From community organizing in South Los Angeles to becoming the first-ever African American woman in the United States to serve as a Speaker of a state legislative body, Karen Bass has always been a fighter for social justice and equity, two principles she’s continued to fight for in Washington, DC.
Karen was raised with three brothers in the Venice/Fairfax area of Los Angeles and is the only daughter of DeWitt and Wilhelmina Bass. Watching the Civil Rights Movement on television with her father initially sparked her interest in community activism. It was at that time that she made a lifetime commitment to fighting for social and economic justice. A graduate of Hamilton High School, Cal State Dominguez Hills and the University of Southern California, Karen has represented Los Angeles in both Sacramento and Washington, DC for more than 14 years.
Karen served as Speaker during California’s greatest economic crisis since the Great Depression. Under her leadership, the Assembly fast-tracked federal economic stimulus legislation that aided Californians who were affected by the national economic crisis and jumpstarted billions of dollars in infrastructure projects. In addition to helping navigate the state through a very difficult time, she passed legislation to make healthcare more accessible and affordable healthcare for Californians and championed efforts to improve the child welfare system and to provide tax credits to keep film production in California. For her leadership in California, Karen, alongside fellow Democratic and Republican lawmakers David Cogdill, Darrell Steinberg and Michael Villines, received the prestigious John F. Kennedy Profile in Courage Award, which has also been awarded to President Barack Obama and Secretary-General of the United Nations Kofi Annan.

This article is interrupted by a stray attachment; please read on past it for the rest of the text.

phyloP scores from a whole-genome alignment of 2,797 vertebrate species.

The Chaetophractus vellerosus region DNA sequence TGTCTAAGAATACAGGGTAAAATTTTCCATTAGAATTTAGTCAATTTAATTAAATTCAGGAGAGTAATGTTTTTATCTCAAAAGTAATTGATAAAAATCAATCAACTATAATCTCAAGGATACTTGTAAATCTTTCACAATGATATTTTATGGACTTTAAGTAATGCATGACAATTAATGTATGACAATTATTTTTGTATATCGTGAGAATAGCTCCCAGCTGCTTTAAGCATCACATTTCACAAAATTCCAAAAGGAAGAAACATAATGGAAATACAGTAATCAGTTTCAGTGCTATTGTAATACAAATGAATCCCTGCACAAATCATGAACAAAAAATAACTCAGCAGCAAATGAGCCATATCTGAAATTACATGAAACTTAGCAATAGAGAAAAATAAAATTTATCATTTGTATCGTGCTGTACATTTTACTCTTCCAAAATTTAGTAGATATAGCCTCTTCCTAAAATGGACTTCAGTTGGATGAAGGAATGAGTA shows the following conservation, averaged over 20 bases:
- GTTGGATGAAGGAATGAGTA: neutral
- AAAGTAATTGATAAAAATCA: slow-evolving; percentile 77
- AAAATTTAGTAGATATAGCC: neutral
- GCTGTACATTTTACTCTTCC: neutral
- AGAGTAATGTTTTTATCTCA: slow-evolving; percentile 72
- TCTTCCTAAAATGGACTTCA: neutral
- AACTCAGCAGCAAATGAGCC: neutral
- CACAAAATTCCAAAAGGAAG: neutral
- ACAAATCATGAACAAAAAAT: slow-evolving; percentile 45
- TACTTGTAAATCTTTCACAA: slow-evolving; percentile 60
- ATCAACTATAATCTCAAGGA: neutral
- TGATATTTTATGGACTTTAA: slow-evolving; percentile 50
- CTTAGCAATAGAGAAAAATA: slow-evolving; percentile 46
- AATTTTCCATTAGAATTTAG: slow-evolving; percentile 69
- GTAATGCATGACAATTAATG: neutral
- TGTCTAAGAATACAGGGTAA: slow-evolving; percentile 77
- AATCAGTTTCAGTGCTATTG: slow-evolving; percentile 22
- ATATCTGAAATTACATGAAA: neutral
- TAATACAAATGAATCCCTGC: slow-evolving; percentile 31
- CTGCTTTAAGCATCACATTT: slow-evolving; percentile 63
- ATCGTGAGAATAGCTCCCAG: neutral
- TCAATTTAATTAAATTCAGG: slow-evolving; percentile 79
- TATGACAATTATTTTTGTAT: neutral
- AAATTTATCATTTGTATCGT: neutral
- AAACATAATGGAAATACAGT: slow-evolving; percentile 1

In 1990, in response to the crack-cocaine and gang violence crisis that was gripping Los Angeles, Karen founded Community Coalition, a community-based social justice organization in South L.A. that empowers the African-American and Latino community across generations to address substance abuse, poverty and crime in South Los Angeles. Through her leadership at Community Coalition, Karen worked to engage community residents in addressing the root causes of injustice. The organization has been recognized nationally for successful public policy campaigns that have won millions of dollars for the community.
Prior to launching Community Coalition, Karen was a nurse, Physician Assistant, and clinical instructor at USC.
Karen had one daughter, Emilia Bass-Lechuga, and a son-in-law, Michael Wright. Karen continues to be inspired by Emilia and Michael’s passion for life. Emilia planned to follow in her mother’s footsteps, working for social change. Karen also has four stepchildren, Scythia, Omar, Yvette, and Ollin, and three grandchildren, Henry, Harlynn, and Michael.